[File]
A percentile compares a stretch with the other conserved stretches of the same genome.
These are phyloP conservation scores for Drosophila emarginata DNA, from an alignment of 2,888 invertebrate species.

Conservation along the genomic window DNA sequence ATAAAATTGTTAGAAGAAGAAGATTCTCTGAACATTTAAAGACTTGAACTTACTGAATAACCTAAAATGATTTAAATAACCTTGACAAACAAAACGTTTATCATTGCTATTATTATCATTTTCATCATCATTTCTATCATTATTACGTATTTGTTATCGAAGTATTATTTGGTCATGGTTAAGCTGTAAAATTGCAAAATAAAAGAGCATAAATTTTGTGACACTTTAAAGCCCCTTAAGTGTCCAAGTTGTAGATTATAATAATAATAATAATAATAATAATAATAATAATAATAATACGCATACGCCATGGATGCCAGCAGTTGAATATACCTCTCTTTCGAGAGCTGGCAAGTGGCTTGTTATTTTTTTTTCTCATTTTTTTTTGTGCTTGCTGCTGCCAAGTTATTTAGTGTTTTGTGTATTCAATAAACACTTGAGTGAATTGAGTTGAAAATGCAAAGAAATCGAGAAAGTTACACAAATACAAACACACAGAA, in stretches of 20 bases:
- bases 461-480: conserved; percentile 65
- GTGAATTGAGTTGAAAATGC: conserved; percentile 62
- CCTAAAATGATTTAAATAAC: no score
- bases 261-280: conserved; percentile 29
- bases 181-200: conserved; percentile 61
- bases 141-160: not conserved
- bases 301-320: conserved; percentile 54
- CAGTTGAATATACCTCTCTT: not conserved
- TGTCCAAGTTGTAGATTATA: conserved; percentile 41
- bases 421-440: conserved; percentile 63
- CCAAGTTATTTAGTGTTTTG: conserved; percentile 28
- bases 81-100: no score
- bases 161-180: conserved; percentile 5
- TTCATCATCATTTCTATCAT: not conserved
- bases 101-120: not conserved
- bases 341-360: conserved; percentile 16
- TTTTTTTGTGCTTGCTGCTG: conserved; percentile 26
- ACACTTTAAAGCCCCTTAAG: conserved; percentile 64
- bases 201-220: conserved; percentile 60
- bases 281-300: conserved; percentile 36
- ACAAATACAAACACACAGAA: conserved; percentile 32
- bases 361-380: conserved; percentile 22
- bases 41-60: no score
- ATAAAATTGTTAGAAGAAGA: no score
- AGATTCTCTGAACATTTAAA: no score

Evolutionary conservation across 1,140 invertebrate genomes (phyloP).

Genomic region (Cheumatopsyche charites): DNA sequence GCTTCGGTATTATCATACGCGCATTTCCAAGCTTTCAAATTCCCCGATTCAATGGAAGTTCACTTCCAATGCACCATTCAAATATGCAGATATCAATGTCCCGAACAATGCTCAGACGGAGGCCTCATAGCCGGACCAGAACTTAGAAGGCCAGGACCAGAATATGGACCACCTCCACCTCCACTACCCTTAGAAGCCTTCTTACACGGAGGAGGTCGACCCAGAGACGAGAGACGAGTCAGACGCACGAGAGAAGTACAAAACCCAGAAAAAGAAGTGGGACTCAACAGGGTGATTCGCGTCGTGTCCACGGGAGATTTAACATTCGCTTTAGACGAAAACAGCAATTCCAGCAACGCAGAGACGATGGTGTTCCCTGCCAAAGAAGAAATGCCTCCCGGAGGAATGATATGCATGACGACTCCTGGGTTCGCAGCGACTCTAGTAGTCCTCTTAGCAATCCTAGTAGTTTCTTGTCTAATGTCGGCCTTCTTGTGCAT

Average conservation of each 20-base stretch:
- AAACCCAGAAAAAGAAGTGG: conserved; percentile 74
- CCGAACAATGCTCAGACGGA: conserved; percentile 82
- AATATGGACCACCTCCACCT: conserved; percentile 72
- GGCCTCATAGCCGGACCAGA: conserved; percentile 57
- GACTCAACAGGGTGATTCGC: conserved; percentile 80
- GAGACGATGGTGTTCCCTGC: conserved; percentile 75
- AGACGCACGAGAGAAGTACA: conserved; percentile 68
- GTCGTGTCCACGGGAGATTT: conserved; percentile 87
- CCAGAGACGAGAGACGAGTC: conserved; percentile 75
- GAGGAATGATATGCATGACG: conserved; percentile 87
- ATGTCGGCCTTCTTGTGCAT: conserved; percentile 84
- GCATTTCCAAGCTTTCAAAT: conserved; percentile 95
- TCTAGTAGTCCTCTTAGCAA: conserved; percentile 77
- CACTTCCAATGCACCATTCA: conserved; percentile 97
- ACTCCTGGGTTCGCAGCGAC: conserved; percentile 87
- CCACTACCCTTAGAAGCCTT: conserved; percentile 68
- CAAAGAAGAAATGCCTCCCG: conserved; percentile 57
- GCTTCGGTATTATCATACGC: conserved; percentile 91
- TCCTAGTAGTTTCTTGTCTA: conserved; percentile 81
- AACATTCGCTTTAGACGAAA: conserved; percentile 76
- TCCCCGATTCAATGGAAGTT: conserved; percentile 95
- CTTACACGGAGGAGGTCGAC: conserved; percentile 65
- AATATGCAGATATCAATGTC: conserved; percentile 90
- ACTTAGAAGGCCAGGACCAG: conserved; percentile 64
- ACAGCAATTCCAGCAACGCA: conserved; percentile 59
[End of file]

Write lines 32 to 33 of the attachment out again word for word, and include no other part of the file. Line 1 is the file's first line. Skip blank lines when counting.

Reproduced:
- AAACCCAGAAAAAGAAGTGG: conserved; percentile 74
- CCGAACAATGCTCAGACGGA: conserved; percentile 82